By: James Gottry
Yesterday morning, the Internet told me that Starbucks hates Christmas. Because they have a red cup. And the red cup doesn’t have snowflakes, Christmas trees, or Santa Claus, and it certainly doesn’t have the baby Jesus.
I must confess – I had no idea before today that Starbucks is anti-Christmas. Perhaps because I don’t drink coffee and therefore don’t worship at the altar of the triple grande, half-caff, extra foam frapalicious whatever, and hadn’t seen their red cups. Or perhaps because Halloween was nine days ago, Thanksgiving is almost three weeks away, and I haven’t even started to think about Christmas music yet. But I must be in the minority. After all, an American friend currently working in Germany was one of the first to alert me to the Starbucks brew-haha, so it appears the news is reaching far and wide.
Before I even heard why people were mad about the red Starbucks cups, I saw a defense of the red Starbucks cups. From a Christian. In fact, plenty of my Christian friends were quick to jump on social media and distance themselves from the "Starbucks ruined Christmas" meme. As my friend in Germany noted, we should be quick to point out that we aren’t all suffering from a “misguided persecution complex.”
That’s all well and good. But what bothers me is when we as Christians are so quick to jump into the fray to condemn more flimsy claims of persecution, but are so hesitant to do so when Christians really are being targeted for their beliefs. Folks like Barronelle Stutzman, a 70-year-old grandmother and floral artist in Washington, who faces the loss of her business, savings, and even her home, because she told a longtime customer and friend that she would be unable to design floral arrangements for his same-sex wedding ceremony. Or Blaine Adamson, the owner of a promotional printing company, who turned down a request to print a t-shirt that conflicted with his faith and then was hit with a discrimination complaint. Or Kelvin Cochran, who built a 30-year career and climbed the ladder to the highest fire administration post in the country, only to be fired for expressing his Christian beliefs in a self-published book that encouraged men to follow the biblical plan for sexual morality.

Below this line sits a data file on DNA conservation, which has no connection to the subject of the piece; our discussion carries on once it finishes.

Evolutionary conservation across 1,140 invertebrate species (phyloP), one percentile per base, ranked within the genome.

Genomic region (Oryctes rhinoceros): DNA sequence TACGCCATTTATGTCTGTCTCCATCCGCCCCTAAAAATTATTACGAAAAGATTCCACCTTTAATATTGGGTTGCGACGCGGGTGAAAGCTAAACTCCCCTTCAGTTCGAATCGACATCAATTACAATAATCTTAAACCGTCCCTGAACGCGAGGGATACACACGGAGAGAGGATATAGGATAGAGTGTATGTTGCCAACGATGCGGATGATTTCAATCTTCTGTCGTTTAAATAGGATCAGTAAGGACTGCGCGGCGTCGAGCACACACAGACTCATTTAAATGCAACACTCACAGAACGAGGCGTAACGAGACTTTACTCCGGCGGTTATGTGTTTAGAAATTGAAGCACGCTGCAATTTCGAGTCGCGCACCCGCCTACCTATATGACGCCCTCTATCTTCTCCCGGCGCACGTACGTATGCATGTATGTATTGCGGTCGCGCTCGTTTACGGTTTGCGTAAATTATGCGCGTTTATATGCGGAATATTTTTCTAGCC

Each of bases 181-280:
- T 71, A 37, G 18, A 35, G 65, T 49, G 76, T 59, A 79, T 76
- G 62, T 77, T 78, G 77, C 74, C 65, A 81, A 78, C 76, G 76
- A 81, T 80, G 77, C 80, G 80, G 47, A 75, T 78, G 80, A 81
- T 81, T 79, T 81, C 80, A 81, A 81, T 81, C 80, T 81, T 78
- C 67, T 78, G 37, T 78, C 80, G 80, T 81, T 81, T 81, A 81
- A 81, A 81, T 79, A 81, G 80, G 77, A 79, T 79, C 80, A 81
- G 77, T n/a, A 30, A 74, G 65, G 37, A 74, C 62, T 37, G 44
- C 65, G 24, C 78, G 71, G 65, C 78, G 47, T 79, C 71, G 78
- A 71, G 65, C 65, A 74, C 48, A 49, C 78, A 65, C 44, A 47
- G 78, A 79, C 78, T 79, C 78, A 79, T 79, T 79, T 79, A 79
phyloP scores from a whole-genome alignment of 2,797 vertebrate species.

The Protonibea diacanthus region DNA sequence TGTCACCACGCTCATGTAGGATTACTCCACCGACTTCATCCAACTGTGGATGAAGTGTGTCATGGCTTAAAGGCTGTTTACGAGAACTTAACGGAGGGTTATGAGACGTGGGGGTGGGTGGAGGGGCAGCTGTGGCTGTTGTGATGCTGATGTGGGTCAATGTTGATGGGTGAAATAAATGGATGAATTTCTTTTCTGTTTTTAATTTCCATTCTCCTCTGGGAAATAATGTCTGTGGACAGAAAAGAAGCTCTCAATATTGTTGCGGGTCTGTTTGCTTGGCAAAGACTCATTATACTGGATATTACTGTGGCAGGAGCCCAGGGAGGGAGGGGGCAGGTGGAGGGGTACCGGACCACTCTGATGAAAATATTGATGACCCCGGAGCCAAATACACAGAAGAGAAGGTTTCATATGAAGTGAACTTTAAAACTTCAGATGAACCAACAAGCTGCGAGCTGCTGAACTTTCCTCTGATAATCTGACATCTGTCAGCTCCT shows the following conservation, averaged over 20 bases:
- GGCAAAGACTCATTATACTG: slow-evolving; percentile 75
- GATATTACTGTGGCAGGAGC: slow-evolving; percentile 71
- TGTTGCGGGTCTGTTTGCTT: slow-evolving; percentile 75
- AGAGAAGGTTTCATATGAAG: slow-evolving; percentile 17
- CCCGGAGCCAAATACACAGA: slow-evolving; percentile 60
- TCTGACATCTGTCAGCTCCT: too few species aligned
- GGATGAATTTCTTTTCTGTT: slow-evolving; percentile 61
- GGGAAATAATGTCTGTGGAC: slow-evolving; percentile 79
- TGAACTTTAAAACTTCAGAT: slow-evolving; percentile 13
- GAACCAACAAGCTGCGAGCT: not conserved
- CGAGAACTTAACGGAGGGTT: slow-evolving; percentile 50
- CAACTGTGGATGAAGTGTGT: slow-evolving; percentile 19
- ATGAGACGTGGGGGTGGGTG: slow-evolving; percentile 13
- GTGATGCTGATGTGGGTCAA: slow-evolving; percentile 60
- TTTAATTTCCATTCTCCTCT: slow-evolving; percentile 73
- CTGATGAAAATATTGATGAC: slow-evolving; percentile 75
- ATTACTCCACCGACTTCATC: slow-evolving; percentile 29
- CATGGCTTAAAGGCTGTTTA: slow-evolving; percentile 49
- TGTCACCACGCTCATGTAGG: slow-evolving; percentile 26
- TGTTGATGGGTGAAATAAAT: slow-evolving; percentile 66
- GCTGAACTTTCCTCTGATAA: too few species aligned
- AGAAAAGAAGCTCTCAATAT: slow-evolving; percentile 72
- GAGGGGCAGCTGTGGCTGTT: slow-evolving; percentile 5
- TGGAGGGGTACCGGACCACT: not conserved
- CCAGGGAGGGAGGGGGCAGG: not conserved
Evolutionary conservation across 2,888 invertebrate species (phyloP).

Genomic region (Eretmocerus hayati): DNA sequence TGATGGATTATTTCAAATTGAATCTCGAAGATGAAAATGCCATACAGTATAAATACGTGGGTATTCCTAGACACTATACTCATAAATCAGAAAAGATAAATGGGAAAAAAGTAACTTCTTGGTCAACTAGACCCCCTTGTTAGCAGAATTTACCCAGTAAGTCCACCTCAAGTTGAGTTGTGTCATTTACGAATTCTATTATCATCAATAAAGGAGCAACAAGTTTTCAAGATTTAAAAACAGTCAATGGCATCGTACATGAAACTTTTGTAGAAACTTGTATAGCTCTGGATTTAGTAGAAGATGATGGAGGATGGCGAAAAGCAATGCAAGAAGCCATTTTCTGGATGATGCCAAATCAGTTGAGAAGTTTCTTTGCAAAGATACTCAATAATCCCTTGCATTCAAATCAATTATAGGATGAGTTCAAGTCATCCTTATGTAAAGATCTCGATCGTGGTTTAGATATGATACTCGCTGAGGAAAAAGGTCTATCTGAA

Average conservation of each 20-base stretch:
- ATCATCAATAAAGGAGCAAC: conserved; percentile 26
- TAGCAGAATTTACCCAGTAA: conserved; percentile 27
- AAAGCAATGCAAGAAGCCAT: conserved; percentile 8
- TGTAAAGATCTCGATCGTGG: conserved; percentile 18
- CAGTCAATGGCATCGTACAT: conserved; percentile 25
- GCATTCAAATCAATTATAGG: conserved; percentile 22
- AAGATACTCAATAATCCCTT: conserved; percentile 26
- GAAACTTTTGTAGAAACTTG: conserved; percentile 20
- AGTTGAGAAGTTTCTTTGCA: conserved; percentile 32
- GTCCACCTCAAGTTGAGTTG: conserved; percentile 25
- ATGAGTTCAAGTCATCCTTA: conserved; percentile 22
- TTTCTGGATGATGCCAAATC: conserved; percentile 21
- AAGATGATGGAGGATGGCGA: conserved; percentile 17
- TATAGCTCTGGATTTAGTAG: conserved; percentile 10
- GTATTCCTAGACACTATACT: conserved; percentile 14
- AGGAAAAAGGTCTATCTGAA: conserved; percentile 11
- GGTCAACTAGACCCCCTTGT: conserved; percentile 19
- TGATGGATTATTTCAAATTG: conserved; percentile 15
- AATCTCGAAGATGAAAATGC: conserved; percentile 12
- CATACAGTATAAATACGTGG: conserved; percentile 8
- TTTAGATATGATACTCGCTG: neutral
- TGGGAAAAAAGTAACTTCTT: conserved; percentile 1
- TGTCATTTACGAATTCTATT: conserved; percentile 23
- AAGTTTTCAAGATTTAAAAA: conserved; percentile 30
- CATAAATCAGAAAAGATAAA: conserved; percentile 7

It seems our rationale is this: I'll speak on social issues if my stance aligns me with the masses—if it will generate Likes and Shares and Retweets and other virtual adulation. If, however, my social engagement will prompt Unfriends, Unfollows, and unkind remarks, I’ll stay silent, under the protection of some vague and unfounded notion that Jesus wasn’t political. As a result, compared to the indignation generated—on both sides—over a little red cup, the response to the plight of these Christians has been so many silent nights.
Maybe instead of seeing red over the Starbucks cups, we can start seeing clearly about what really matters. And maybe, just maybe, we can start talking about that instead.